My python interpreter became mad !

Furkan Kuru furkankuru at gmail.com
Wed Mar 26 02:14:39 CET 2008


On 3/26/08, John Machin <sjmachin at lexicon.net> wrote:
>
>
> > but I did not give it a chance "not trying python interpreter in another
> > directory"
>
> I don't understand that sentence.


ok let me explain:
I did not think he/she/anyone would ask the question in the main thread
without trying the interpreter a few times starting it from different
directories.



> so if we assume the problem exists in every directory, it has something
> > to do with  pythonpath.
>
> Why would/should we assume that?



Because I, as an individual, would not ask this question without running
interpreter from different directories.
and I would look whether I created a py file with the exact same name of a
core module.

And this "simple" mistake had been pointed out by other guys.
The only other reason that came to my mind was this pythonpath.
( and I was dealing with it recently: you may have take a look at the thread
titled 'embedded pyton pythonpath' any answer is appreciated :p  )


> > you can try setting pythonpath to some directory and put a re.py there
> > and try from any directory starting your interpreter and importing re.
>
> and achieve the same result: importing the bogus re. What's your point?



yeah same result: bogus re. but from a different way: not user's re but
created by someone else in another directory.



>
> >
> >
> > On 3/25/08, *John Machin* <sjmachin at lexicon.net
> > <mailto:sjmachin at lexicon.net>> wrote:
> >
> >     Furkan Kuru top-posted:
> >      > Most probably X-Spam added itself to your path.
> >
> >     What is "X-Spam"? Added itself to Benjamin's path [not mine] in such
> a
> >     fashion that it is invoked when one does "import re"?
> >
> >      > you should look at your PATH and PYTHONPATH environment
> variables.
> >
> >     Most *IM*probably. Read the traceback:
> >     """
> >      >      >    File "/etc/postfix/re.py", line 19, in ?
> >      >      >      m = re.match('(Spam)', mail)
> >      >      > AttributeError: 'module' object has no attribute 'match'
> >     """
> >
> >     This is a classic case of a script (which does not guard against
> side
> >     effects (like spewing out gibberish) when imported instead of being
> >     executed) being given the same name as a Python-included module and
> >     being executed in the current directory and hence ends up importing
> >     itself.
> >
> >      >
> >      > On Tue, Mar 25, 2008 at 1:40 PM, John Machin
> >     <sjmachin at lexicon.net <mailto:sjmachin at lexicon.net>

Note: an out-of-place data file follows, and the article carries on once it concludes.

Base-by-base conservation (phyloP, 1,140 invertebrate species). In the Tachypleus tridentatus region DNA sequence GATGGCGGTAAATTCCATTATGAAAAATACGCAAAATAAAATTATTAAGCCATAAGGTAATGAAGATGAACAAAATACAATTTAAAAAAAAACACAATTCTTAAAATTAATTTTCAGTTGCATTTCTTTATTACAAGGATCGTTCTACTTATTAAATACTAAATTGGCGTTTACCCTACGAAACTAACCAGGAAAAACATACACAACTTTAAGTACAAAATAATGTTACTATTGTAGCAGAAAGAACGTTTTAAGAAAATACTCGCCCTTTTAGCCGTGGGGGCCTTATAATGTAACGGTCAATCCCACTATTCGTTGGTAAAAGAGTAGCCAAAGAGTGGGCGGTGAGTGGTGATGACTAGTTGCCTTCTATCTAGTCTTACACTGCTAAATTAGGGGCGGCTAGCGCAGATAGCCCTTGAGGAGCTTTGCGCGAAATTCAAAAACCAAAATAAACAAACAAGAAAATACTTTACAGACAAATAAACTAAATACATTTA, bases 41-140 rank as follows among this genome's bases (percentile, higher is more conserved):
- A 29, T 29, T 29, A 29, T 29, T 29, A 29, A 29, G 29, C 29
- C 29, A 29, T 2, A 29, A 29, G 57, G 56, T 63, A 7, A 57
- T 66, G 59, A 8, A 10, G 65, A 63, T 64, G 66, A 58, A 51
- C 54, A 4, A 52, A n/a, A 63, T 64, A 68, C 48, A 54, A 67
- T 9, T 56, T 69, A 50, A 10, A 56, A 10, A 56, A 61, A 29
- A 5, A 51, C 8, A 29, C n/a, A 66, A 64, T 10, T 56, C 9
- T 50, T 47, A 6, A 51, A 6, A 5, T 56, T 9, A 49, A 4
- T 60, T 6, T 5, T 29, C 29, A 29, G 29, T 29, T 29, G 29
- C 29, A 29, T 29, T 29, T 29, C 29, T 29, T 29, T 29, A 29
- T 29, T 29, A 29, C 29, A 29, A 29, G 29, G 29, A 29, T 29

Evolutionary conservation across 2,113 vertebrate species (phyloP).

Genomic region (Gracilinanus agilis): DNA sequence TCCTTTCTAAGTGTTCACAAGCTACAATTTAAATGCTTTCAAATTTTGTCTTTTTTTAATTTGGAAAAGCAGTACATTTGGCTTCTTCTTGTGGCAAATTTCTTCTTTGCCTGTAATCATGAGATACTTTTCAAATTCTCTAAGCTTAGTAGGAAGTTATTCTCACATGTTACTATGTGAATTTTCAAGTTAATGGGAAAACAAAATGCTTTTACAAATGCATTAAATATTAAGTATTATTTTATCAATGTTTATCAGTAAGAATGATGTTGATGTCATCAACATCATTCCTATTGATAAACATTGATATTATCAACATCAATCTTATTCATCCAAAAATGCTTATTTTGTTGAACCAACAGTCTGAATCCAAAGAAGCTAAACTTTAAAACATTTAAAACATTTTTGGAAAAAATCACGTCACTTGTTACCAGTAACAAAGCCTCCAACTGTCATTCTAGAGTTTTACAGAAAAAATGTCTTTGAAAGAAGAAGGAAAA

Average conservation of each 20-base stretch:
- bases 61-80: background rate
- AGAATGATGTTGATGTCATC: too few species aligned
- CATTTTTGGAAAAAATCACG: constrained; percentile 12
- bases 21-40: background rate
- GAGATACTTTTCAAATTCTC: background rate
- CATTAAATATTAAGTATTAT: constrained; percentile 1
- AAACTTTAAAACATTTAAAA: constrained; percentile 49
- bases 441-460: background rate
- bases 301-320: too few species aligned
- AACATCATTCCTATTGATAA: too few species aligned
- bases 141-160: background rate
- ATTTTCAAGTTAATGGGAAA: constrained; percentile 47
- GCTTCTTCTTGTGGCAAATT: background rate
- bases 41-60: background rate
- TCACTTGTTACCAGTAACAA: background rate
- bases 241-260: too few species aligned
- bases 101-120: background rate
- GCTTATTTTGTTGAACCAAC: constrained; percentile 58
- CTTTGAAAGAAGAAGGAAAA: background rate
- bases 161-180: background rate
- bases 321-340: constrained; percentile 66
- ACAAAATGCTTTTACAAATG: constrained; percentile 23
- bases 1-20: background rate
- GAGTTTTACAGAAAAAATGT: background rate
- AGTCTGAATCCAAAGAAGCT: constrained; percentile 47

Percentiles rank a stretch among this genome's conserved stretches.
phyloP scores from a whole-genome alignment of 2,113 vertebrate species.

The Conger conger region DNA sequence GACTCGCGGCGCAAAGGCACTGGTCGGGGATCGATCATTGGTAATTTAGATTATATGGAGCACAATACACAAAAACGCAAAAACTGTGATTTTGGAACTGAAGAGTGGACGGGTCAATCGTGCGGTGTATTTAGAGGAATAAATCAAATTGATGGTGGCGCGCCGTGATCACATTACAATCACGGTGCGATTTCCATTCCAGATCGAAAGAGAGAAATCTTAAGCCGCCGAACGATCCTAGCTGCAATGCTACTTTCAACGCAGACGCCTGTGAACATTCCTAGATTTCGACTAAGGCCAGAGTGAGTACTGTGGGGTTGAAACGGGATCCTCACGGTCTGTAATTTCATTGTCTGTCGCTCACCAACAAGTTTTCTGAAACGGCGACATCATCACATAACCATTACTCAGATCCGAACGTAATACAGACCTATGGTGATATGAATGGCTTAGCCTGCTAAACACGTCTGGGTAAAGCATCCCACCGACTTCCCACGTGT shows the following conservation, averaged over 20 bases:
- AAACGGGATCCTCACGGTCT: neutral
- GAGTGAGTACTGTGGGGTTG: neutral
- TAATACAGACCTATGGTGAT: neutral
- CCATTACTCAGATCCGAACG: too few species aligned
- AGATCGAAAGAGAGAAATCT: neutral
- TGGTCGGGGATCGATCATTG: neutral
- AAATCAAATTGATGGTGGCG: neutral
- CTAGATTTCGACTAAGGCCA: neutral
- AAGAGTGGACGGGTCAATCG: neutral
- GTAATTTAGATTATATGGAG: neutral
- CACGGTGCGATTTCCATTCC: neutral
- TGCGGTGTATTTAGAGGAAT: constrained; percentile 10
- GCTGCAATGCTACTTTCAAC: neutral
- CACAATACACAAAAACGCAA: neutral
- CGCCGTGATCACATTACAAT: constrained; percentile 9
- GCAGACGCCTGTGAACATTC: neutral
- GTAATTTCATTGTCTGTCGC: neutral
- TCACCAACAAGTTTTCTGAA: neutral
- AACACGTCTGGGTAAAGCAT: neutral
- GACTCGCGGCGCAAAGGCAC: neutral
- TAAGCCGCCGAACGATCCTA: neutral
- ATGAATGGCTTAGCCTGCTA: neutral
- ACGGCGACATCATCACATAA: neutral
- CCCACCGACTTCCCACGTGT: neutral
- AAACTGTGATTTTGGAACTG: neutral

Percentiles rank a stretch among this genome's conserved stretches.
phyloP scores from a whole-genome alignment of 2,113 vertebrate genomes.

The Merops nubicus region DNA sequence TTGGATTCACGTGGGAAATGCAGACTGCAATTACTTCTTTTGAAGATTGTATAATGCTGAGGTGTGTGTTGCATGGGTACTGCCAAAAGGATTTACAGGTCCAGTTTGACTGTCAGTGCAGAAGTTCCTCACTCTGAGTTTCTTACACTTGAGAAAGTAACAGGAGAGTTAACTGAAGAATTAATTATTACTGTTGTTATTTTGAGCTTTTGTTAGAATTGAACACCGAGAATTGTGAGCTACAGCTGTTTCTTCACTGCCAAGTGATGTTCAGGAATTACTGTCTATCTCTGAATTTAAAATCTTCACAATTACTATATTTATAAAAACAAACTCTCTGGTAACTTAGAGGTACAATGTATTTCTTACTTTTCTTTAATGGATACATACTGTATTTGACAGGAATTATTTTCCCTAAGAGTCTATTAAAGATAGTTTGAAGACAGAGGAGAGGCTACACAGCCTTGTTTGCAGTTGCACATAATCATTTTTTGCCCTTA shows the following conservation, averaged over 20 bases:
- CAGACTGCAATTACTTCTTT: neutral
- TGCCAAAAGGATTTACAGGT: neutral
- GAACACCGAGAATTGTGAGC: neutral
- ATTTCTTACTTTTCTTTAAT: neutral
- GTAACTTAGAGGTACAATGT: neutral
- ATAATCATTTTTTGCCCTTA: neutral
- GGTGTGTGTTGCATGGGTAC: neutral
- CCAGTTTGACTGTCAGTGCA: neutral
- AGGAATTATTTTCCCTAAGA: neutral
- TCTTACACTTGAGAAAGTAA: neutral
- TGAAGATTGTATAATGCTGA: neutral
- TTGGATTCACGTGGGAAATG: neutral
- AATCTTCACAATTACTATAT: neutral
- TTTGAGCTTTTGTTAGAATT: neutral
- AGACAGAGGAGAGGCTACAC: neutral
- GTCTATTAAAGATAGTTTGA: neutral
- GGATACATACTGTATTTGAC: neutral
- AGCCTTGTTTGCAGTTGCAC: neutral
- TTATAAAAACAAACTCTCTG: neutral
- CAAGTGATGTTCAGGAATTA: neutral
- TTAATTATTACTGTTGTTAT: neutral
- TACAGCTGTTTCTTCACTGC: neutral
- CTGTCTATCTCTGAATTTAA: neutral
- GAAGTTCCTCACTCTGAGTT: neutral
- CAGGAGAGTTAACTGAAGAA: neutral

> >      > <mailto:sjmachin at lexicon.net <mailto:sjmachin at lexicon.net>>>
> wrote:
> >      >
> >      >     On Mar 25, 10:05 pm, Benjamin Watine <wat... at cines.fr
> >     <mailto:wat... at cines.fr>
> >      >     <mailto:wat... at cines.fr <mailto:wat... at cines.fr>>> wrote:
> >      >      > Yes, my python interpreter seems to became mad ; or may be
> >     it's
> >      >     me ! :)
> >      >      >
> >      >      > I'm trying to use re module to match text with regular
> >      >     expression. In a
> >      >      > first time, all works right. But since yesterday, I have a
> >     very
> >      >     strange
> >      >      > behaviour :
> >      >      >
> >      >      > $ python2.4
> >      >      > Python 2.4.4 (#2, Apr  5 2007, 20:11:18)
> >      >      > [GCC 4.1.2 20061115 (prerelease) (Debian 4.1.1-21)] on
> linux2
> >      >      > Type "help", "copyright", "credits" or "license" for more
> >      >     information.
> >      >      >  >>> import re
> >      >      > X-Spam-Flag: YES
> >
> >     [snip]
> >
> >      >      > Traceback (most recent call last):
> >      >      >    File "<stdin>", line 1, in ?
> >      >      >    File "/etc/postfix/re.py", line 19, in ?
> >      >      >      m = re.match('(Spam)', mail)
> >      >      > AttributeError: 'module' object has no attribute 'match'
> >      >      >  >>>
> >      >      >
> >      >      > What's the hell ?? I'm just importing the re module.
> >      >
> >      >     No you're not importing *the* re module. You're importing
> *an* re
> >      >     module, the first one that is found. In this case: your own
> >     re.py.
> >      >     Rename it.
> >      >
> >
> >
> >
> >
> > --
> > Furkan Kuru
>
>


-- 
Furkan Kuru
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